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Opinion

Genocide prevention: 60 years of abject failure

Darfur reinforces the impotence of this UN mandate.

By Eric Reeves / January 30, 2008



Northampton, Mass.

This year marks the 60th anniversary of the United Nations Convention on the Prevention and Punishment of the Crime of Genocide. Unanimously adopted by the UN General Assembly on Dec. 9, 1948, the Convention reflects the tireless work of Raphael Lemkin, a Polish linguist and Jew who had survived the Holocaust. But in the long and too often darkened years that followed, the Convention has never prevented a single genocide, even as "prevention" receives pride of place in the ponderous convention title. Despite the many instances in which international action was desperately required, the demanding words of the Convention have always rung hollow:

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"The Contracting Parties confirm that genocide, whether committed in time of peace or time of war, is a crime under international law which they undertake to prevent and punish."

To be sure, whether genocide occurred in a particular place or time is debatable. Was Cambodia in the 1970s a genocide or a massive and brutal political purging guided by ideological madness? Was Nigeria's Biafra region the site of genocide in the late 1960s or self-inflicted starvation engineered by Biafran separatists? Was the Pakistani occupation of Bangladesh in the early 1970s a genocide?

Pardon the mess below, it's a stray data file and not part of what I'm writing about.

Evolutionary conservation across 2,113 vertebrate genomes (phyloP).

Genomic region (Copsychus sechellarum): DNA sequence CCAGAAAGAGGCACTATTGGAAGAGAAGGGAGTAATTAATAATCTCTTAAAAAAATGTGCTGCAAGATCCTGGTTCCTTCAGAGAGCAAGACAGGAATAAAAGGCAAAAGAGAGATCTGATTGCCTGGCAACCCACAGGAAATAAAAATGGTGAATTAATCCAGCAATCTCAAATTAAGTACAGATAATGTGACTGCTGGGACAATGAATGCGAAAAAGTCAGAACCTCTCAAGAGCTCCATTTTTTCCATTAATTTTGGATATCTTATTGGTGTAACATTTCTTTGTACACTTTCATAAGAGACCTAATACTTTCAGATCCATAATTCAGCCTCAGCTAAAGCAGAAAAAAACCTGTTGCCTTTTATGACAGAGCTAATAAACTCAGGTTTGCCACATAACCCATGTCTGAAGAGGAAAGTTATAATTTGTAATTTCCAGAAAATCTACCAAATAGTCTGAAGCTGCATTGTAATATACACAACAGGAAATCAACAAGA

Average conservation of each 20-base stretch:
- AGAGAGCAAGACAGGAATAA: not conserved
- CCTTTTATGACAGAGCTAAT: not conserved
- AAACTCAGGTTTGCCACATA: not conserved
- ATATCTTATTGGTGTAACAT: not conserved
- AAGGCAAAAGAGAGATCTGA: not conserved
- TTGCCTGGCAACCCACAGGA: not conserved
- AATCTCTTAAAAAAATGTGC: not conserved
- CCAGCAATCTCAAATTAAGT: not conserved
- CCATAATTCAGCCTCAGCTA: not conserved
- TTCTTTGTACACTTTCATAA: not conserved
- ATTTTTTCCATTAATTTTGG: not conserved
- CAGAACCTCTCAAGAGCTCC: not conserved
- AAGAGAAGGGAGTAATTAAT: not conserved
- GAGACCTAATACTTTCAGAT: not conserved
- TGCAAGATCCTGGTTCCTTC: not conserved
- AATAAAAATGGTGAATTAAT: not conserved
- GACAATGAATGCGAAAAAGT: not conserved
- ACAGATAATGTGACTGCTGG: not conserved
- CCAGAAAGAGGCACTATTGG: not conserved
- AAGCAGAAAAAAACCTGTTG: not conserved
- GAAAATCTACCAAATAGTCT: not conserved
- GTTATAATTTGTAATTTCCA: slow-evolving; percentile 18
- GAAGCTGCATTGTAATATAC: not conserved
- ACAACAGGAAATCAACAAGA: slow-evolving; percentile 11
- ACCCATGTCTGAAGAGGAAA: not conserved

But if the primary purpose of the Genocide Convention is prevention, the UN and international community must act before there is juridical or historical certainty. We are obliged to act when there is compelling evidence of large-scale destruction of a "national, ethnical, racial, or religious group, as such." We might wish for a more detailed account of the mechanism for prevention than is offered in Article 8 of the Convention, but the obligation to act is clear.

Instead, failure beyond doubt, beyond mitigation is too often in evidence, whether we look to Bosnia, Rwanda, or Kurdish Iraq. Continuing international acquiescence before genocide is not a matter of an imperfect document but of moral cowardice or a ghastly solipsism.

Nowhere is this clearer than in Sudan's Darfur region. Only a hopelessly constrained reading of the Genocide Convention, or a refusal to look at the systematic nature of ongoing ethnic destruction, can sustain diffidence or agnosticism.

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